Vertical One-and-a-Half Syndrome with Pseudoabducens Palsy and Midbrain Horizontal Gaze Paresis

This article was originally published here

J Binocul Vis Ocul Motil. 2022 May 26:1-5. Online ahead of print.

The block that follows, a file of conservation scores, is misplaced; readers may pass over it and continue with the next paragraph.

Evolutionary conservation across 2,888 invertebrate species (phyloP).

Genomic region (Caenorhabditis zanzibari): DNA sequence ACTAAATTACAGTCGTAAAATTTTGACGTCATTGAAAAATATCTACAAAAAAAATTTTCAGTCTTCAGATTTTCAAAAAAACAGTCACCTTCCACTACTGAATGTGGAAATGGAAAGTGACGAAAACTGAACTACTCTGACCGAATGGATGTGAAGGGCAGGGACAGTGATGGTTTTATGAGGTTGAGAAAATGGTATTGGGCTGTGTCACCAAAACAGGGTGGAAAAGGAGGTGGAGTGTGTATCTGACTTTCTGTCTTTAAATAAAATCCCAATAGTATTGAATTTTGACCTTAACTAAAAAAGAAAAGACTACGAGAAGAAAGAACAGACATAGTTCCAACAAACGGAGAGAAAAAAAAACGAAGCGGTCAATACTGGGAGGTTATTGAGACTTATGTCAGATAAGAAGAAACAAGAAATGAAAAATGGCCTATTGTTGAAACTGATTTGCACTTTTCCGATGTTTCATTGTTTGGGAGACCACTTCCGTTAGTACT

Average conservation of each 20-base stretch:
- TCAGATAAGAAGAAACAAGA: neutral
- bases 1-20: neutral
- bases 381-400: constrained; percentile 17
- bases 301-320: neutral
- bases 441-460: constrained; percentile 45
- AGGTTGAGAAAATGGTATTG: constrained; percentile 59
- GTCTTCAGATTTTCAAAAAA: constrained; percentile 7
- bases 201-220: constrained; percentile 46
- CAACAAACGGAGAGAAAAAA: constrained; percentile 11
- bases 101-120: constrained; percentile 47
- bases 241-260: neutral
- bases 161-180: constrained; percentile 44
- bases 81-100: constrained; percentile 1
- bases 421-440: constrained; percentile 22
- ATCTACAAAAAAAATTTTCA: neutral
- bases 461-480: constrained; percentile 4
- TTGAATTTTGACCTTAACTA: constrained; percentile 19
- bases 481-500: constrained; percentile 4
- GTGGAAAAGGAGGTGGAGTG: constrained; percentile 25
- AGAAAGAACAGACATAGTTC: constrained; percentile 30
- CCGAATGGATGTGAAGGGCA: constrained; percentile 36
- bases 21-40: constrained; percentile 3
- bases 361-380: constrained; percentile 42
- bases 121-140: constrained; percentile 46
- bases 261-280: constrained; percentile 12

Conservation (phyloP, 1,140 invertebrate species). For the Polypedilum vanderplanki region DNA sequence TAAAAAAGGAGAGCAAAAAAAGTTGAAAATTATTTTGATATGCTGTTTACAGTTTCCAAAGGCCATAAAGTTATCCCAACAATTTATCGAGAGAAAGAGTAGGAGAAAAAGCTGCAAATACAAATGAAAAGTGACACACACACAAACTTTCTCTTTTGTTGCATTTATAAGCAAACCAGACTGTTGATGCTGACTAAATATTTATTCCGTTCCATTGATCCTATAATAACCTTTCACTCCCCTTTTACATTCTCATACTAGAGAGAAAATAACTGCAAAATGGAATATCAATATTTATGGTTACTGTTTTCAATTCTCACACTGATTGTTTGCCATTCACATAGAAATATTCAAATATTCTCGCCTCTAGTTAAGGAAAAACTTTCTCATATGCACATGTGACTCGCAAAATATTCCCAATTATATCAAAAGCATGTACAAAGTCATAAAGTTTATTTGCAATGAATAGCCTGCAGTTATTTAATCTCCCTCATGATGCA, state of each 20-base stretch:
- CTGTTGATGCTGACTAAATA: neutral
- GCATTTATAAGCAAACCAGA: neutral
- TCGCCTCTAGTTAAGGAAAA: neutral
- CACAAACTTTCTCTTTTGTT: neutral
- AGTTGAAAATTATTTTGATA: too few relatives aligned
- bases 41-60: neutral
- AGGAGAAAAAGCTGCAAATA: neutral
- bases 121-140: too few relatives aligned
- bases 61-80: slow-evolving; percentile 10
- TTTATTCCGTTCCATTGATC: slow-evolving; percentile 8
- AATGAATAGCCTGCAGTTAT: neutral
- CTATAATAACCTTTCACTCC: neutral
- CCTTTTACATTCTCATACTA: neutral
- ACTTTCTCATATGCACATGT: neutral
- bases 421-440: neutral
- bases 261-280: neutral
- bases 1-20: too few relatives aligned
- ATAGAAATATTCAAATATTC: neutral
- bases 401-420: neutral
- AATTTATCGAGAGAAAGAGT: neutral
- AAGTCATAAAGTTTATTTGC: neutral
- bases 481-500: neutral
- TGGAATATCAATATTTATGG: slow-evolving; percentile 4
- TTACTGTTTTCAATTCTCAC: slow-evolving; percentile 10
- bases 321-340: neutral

The rostral mesencephalon may influence ocular motility in the vertical, horizontal, and torsional trajectories through intricate supranuclear, internuclear, and infranuclear neural networks. Strategic unilateral midbrain lesions may result in contralateral horizontal gaze palsy with saccadic failure due to combined interruption of supranuclear corticofugal fibers from the frontal eye field and colliculofugal fibers from the superior colliculus. In this article, we report a patient who sustained combined vertical and horizontal gaze deficits after a single infarct involving the mesodiencephalic junction. The neural substrate for each deficit is briefly discussed in light of clinical findings. This case presented a triad of three distinct syndromes of horizontal gaze paresis, vertical one-and-a-half syndrome, and pseudoabducens palsy due to damage of nuclear and supranuclear projections within the rostral mesencephalon. This combination was due to a single embolic infarct in the territory of the posterior thalamosubthalamic artery (artery of Percheron) that arises at the basilar bifurcation. Coexistence of these phenomena exemplified how rostral midbrain lesions may affect ocular motility in the vertical, horizontal, and torsional planes, along with disruption of normal vergence control.